Updated: August 10, 2022

By Agnes Kedmenecz, and Elizabeth Hill, Maryland Forests Association

Billy Singleton, a self-driven young logger based out of Wicomico County, Maryland, is most deserving of the Logger of the Year award. He started his career as a Maryland Licensed Tree Expert, saw an opportunity in logging, and fell in love with the profession. He has been working in the woods as a logger since 2014 and has been an MD-DE Master Logger since 2018.

As the leader of two logging crews, improving himself and his employees is Singleton’s most important role. It doesn't take long when talking to him to figure out that having the support of his family is one of the things that he values the most. His brother works alongside him in the woods, and his wife assists with the bookkeeping.

The safety of Singleton's crew is vital. He never lets his men work alone, and when issues arise, he makes sure to point out proper procedures to the entire team. He regularly talks with his crew about safety specifics for new sites. As for PPE, it is essential to him as he sees how much his family cares about his safety. He receives a new hard hat every Father's Day, signed and personalized by his biggest fans, his kids. As he says, not wearing hard hats is just "unprofessional and foolish."

That professionalism is also apparent on the ground. Last year, I had the opportunity to visit an active Singleton logging job on Delaware Wildlands. Their goal was to improve wildlife habitat and generate income for the organization. It was apparent how well he worked with Ron Haas, the land manager, to meet his objectives using sustainable forestry practices. Singleton states, "Meeting the landowner's objectives is my top priority, not harvesting a certain amount of timber."

Singleton is familiar with many forest management techniques such as clear-cutting for wildlife habitat improvement, 1st and 2nd thinnings, and select harvests. As a logger on the Eastern Shore of Maryland, one of the biggest challenges is working on wet ground. He has become skilled at creating patterns that minimize ditch crossings. When it comes to tops and slash, he finds these good to run on, so it protects the land and minimizes rutting. You know you are on a Singleton job because of the tidy deck. As he says, "A tidy deck equals a safer crew!" Deck and road placement are important to Singleton; he tries to place them where there will be the least disturbance and considers visibility from the road. He likes to minimize road debris on county roads and utilizes log truck signs when needed. He follows BMPs by using straw on loose sand roads and mats or stone on wet roads. Finally, he stabilizes his bridge mats with a log on the sides to keep them tight. In the woods, he runs a fully mechanized operation. Chainsaws are needed from time to time, and he uses a modified Stihl saw that he says "provides for safer operation by cutting faster and keeping it from kicking the wrong way." His fleet of equipment, including numerous feller-bunchers, skidders, and knuckleboom loaders, is meticulously maintained in-house. Local shops handle tough welding jobs and engine repairs. Trucking for the operation is all contracted out to MZM. Singleton has strong relationships with fellow loggers, landowners, foresters, and other forest industry professionals. He feels that open lines of communication are critical, noting that he has reached out and received excellent advice from his peers many times.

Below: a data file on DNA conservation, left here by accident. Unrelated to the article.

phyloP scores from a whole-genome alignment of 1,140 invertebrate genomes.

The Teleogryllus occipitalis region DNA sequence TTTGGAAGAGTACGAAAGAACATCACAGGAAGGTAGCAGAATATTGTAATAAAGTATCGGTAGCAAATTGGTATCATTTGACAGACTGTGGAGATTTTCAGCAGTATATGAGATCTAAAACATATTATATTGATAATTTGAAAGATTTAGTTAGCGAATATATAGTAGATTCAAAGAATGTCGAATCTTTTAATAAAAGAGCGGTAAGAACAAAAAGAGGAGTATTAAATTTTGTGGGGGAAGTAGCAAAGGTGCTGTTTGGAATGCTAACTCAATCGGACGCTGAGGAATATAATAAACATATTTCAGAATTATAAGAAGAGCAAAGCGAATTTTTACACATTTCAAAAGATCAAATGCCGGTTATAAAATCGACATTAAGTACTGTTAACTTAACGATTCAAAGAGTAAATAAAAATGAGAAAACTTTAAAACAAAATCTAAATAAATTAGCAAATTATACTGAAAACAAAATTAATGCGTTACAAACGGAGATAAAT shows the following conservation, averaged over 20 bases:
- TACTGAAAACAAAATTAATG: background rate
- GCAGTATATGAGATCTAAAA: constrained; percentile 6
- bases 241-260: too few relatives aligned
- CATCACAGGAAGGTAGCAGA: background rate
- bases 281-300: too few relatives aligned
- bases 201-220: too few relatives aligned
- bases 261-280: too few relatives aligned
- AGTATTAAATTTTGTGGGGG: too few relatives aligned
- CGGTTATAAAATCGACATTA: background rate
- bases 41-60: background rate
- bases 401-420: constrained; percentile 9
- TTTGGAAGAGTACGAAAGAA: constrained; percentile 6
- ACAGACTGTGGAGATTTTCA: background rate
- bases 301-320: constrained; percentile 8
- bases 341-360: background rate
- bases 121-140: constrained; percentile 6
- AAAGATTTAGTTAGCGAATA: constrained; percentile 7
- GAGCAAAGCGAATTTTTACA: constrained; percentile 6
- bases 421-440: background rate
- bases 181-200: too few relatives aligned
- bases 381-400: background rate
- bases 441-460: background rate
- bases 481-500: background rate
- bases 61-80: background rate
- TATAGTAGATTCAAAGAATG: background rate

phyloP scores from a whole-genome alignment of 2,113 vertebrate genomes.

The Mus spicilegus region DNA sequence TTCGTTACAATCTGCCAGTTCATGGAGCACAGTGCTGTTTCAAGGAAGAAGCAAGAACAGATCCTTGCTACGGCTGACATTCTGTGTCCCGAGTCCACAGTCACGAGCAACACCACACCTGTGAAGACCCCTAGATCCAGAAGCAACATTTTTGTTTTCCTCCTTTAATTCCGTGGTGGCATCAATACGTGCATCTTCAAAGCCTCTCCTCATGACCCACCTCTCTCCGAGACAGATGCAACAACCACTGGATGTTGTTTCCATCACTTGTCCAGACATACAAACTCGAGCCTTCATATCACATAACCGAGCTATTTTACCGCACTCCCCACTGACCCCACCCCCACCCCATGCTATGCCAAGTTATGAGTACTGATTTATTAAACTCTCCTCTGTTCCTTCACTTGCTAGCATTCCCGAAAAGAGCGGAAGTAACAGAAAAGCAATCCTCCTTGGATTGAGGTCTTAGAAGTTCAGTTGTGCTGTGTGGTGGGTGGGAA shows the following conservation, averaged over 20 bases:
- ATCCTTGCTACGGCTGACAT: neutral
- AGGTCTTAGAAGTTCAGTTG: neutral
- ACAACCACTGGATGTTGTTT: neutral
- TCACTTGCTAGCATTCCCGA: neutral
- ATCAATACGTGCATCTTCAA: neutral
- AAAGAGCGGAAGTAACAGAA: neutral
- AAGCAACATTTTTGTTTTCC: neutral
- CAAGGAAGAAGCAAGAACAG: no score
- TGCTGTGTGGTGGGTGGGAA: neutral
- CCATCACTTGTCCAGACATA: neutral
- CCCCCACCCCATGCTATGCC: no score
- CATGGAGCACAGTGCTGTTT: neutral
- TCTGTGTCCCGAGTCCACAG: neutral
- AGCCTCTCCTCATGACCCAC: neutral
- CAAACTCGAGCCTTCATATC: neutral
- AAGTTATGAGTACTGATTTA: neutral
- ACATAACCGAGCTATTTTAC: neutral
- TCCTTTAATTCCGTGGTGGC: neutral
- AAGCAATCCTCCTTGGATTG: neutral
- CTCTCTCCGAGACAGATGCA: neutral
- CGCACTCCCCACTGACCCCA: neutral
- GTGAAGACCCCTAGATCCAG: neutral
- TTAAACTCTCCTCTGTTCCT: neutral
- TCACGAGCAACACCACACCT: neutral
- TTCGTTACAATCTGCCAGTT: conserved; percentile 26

With the recent closures of mills in the area, finding new markets for his wood has been Singleton’s top concern. He had a vision for the future of his business, and knowing that he needed a steady, reliable home for his wood to be sustainable, he began exploring possibilities several years ago. He has partnered with other colleagues to fill that gap. Singleton was a driving force behind Southern Coastal Forest Products,  a new post and piling mill that he and his partners recently opened.

Billy Singleton's apparent love for the industry and tenacity have helped him create his own way. We are proud to have him as a Maryland- Delaware Master Logger. He is truly an example of professionalism worthy of recognition.

Branching Out, Vol. 30, no. 3 (Summer 2022)

Branching Out is the free, quarterly newsletter of the Woodland Stewardship Education program. For more than 25 years, Branching Out has kept Maryland woodland owners and managers informed about ways to develop and enhance their natural areas, how to identify and control invasive plants and insects, and about news and regional online and in-person events.